Length of term. Previously, buyers tended to keep written agreements short in duration or avoid them at all costs. Now, however, there is greater interest in long-term arrangements because of various pricing pressures dictated by economic conditions. Longer-term agreements allow for the discounting and price ceilings that help keep costs in line.

Discounts. Price discounting is another key item that can be included in longer-term printing contracts. Printers will often provide volume discounts on value-added services; the percentage depends on the length of the agreement. The value-added amount is determined by subtracting material costs (except paper and outside services billed through the printer) from the gross billing. Discounts are offered on the net difference, and range from 1 percent to 5 percent depending on the printer.

United Litho typically offers discounts on a three-year contract: 4 percent or 5 percent the first year, 3 percent the second year, and 1 percent or 2 percent the third year. The descending scale provides the buyer some incentive to roll to another three-year period before the current contract ends.

Bolte suggests a rolling three-year agreement, annually negotiating the discount to be offered the third year. The roll assumes that all terms are being met by both sides. If negotiations break down, there is a definite termination point; if, however, both sides are happy, such an arrangement can continue for years.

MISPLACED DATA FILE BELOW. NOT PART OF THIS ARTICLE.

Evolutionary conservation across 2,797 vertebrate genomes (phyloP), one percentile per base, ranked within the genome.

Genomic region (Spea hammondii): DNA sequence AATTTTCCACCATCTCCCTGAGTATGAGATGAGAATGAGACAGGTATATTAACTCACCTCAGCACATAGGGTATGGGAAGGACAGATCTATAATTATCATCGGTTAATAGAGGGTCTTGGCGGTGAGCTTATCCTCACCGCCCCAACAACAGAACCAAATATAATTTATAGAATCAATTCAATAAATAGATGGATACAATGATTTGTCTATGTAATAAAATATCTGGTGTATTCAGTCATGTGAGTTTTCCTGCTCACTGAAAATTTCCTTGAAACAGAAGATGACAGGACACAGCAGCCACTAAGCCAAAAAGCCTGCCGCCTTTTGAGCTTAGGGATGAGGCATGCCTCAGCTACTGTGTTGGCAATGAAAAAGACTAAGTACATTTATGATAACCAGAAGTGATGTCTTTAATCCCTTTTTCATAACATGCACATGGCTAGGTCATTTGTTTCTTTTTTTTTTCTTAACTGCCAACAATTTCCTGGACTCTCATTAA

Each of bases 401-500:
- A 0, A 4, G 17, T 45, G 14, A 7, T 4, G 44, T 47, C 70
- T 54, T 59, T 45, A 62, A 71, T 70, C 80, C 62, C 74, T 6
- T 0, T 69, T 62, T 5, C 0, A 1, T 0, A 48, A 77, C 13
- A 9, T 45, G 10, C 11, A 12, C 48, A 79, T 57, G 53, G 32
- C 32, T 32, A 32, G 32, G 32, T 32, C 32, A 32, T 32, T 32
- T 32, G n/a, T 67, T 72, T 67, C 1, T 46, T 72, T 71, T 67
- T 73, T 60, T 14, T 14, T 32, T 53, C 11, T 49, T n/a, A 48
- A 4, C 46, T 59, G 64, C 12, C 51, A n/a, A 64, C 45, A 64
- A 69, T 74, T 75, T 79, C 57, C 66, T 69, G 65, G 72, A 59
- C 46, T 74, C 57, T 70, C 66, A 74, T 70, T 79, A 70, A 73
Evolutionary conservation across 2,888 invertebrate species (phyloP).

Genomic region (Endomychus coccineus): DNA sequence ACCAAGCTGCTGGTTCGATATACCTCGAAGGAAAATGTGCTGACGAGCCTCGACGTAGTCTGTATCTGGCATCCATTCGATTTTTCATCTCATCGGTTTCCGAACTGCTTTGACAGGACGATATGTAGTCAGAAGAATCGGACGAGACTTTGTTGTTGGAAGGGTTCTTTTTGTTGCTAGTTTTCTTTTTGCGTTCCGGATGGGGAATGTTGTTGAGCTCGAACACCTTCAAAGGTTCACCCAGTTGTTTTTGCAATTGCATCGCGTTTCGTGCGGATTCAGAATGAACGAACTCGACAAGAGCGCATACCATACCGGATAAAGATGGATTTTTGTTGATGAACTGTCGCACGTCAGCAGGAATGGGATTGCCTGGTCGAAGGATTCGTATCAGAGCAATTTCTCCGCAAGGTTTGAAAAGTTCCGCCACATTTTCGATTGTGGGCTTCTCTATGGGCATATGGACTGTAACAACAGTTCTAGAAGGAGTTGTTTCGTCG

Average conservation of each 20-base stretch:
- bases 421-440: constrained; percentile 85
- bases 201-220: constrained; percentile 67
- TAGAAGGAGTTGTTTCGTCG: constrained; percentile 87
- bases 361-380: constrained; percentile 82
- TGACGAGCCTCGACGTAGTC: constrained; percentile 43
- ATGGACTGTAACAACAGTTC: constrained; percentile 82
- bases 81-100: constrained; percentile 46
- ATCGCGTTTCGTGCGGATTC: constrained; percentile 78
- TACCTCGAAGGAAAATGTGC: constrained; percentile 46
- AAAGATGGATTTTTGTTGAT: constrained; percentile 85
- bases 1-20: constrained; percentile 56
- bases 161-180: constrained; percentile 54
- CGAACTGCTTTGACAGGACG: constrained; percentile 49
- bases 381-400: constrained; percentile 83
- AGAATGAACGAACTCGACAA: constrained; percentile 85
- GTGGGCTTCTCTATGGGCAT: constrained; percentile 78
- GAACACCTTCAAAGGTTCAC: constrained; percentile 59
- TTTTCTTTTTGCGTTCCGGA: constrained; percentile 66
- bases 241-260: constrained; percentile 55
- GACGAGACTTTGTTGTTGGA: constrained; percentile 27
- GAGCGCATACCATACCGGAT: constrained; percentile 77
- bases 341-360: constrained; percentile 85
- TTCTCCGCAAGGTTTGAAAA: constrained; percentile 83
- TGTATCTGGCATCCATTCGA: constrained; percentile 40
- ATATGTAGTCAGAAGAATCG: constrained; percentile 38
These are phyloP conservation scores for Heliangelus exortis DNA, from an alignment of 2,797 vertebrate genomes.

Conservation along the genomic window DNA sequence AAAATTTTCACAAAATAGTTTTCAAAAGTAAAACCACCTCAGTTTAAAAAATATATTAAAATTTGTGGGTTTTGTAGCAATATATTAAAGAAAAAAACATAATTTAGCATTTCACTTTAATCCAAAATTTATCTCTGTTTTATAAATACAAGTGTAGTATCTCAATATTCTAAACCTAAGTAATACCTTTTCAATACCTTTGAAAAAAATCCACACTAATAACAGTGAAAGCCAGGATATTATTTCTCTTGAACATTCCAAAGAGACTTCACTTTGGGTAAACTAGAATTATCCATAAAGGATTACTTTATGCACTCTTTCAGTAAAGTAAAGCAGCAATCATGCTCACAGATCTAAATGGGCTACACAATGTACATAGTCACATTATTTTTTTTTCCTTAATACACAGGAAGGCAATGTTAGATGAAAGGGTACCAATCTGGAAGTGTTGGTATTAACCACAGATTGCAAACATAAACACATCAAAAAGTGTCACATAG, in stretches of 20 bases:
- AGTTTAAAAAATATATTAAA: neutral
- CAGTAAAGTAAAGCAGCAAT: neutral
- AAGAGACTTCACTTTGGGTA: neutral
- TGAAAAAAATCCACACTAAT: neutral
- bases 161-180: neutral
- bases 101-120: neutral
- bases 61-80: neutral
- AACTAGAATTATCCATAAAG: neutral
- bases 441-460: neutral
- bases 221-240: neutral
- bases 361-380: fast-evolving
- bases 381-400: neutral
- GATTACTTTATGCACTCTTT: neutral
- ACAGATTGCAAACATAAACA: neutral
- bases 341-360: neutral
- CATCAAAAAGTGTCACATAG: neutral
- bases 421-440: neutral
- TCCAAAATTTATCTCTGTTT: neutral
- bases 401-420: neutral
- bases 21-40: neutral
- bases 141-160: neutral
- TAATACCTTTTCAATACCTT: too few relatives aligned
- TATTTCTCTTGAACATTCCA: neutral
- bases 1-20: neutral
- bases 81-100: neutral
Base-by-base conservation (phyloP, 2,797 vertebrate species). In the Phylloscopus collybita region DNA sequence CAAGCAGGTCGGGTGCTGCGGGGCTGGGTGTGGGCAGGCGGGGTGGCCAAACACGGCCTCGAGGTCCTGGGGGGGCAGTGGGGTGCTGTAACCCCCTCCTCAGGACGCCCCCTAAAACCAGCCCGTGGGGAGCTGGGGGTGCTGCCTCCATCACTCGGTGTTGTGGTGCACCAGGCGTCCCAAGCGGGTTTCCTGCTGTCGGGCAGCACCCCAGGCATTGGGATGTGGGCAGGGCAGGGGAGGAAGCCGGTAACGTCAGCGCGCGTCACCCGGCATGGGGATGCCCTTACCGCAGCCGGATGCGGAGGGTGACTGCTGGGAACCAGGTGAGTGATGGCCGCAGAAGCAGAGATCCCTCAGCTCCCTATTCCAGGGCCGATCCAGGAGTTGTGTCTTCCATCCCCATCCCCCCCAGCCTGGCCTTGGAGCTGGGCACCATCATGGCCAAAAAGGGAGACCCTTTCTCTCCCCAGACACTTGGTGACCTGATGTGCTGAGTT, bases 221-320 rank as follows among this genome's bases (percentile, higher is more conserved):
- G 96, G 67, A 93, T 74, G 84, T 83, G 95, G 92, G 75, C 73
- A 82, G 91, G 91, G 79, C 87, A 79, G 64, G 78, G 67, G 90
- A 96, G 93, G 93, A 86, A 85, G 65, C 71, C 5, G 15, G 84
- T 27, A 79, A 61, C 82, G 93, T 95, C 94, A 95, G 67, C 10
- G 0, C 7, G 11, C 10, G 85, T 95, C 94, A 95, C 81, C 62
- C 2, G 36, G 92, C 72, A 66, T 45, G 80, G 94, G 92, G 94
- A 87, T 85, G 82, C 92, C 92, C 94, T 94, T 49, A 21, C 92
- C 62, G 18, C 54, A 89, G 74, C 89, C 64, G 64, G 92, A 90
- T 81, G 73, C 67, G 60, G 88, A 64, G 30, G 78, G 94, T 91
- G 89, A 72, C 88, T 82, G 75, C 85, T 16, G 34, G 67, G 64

Why aren't discounts higher? According to 1991 ratio studies conducted by Printing Industries of America, Alexandria, Virginia, the average before-tax profit of printers in the gross income range of from $1.5 million to $3 million is only 4.58 percent on value-added services. Across all size categories, the margin is only 2 percent. So, in giving a 3 percent discount, a printer is giving up a big chunk of his or her profit.

If discounts seem small, remember your printer should be offering competitive prices already. A written agreement does not preclude your continuing to bid out jobs--a recommended practice.

Why should a printer forfeit so much of his or her profit? Contracts provide the printer business he or she can count on, which makes it much easier to plan future space, equipment, and labor needs.